Opinion: Formula 1, a motorsport under pressure
Search Driven for vehicles for sale
Shooting oneself in the foot. That old saying will never die if Formula 1 has anything to do with it. This time it was Sebastian Vettel.
Fans who were wondering how the Ferrari team would find a new way to not win a race watched as the team managed that by Vettel making yet another mistake under pressure.
In Vettel’s case at the Canadian Grand Prix, it was his mistake in losing control of his car, causing the episode and compounded apparently by the stewards noting that Vettel steered towards Lewis Hamilton after regaining some control.
The stewards deemed Vettel to be in breach of a rule and the automatic penalty was the minimum applicable. The judges of fact were correct but the loser was not only Vettel but also F1 racing.
A 12-gauge shotgun to the F1 foot.
It has also been reported that F1 owner Liberty Media is considering adjusting the way that F1 weekends are run, by moving a lot of official background stuff to Friday as well as moving the Friday practice sessions to later in the day.
The sting comes in the next suggestion that the cars will enter parc ferme conditions as of the first practice on Friday. That would mean nothing could be changed on the car for the rest of the weekend.
As Friday is the day when the teams try to fettle their cars with new parts and upgrades, this would have a significantly detrimental effect, especially for smaller teams.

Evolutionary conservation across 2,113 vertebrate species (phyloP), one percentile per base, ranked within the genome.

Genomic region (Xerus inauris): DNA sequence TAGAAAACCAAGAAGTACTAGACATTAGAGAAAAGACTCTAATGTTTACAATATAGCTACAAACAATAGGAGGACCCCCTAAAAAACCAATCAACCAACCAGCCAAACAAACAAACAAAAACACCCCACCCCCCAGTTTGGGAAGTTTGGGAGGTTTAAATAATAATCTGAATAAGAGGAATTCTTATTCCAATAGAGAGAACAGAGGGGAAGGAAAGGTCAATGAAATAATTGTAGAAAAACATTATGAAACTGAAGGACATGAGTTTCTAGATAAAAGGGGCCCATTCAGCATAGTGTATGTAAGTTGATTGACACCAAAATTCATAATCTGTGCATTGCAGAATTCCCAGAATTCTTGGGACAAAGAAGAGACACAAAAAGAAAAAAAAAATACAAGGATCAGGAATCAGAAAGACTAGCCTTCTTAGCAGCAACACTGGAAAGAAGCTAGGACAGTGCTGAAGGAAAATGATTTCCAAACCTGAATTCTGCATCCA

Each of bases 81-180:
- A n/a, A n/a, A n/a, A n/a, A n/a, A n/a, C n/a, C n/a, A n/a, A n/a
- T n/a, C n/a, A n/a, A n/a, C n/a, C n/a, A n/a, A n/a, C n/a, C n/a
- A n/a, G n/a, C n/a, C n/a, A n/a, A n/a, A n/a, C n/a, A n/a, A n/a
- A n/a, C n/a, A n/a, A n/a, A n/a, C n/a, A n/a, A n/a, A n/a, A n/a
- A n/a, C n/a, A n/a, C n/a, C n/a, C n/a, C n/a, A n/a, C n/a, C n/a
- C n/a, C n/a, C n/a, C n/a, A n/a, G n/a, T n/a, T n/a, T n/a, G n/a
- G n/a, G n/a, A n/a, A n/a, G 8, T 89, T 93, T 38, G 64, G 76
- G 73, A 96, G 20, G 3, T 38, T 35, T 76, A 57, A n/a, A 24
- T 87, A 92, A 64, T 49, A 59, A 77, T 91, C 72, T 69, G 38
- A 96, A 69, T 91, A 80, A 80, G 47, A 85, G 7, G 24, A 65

Precious little track testing is allowed, so Friday is an important day to make sure the cars are in as good a shape to race over the weekend.
This move would send the wind tunnel, CFD testing and simulator costs through the roof.
At least for the bigger teams. The rest, the majority, would end up even further out of the competitive ballpark.
Load another 12-gauge here.
After almost two years of discussion and endless meetings, the new rules and regulations framework for the sport was supposed to have been signed off this month by the FIA World Motor Sport Council.
That didn’t happen.
After more “constructive” discussion, more objections, more work needed and more chest-thumping by certain team principals, the earliest that sign-off will happen is October.As many have pointed out, not only the date but the process is looking eerily similar to that other political shambles in the UK.
Liberty Media is having trouble in getting these disparate teams, all with their own agendas, strengths and weaknesses, to agree on the greater good of the sport.
Pass me another 12-gauge.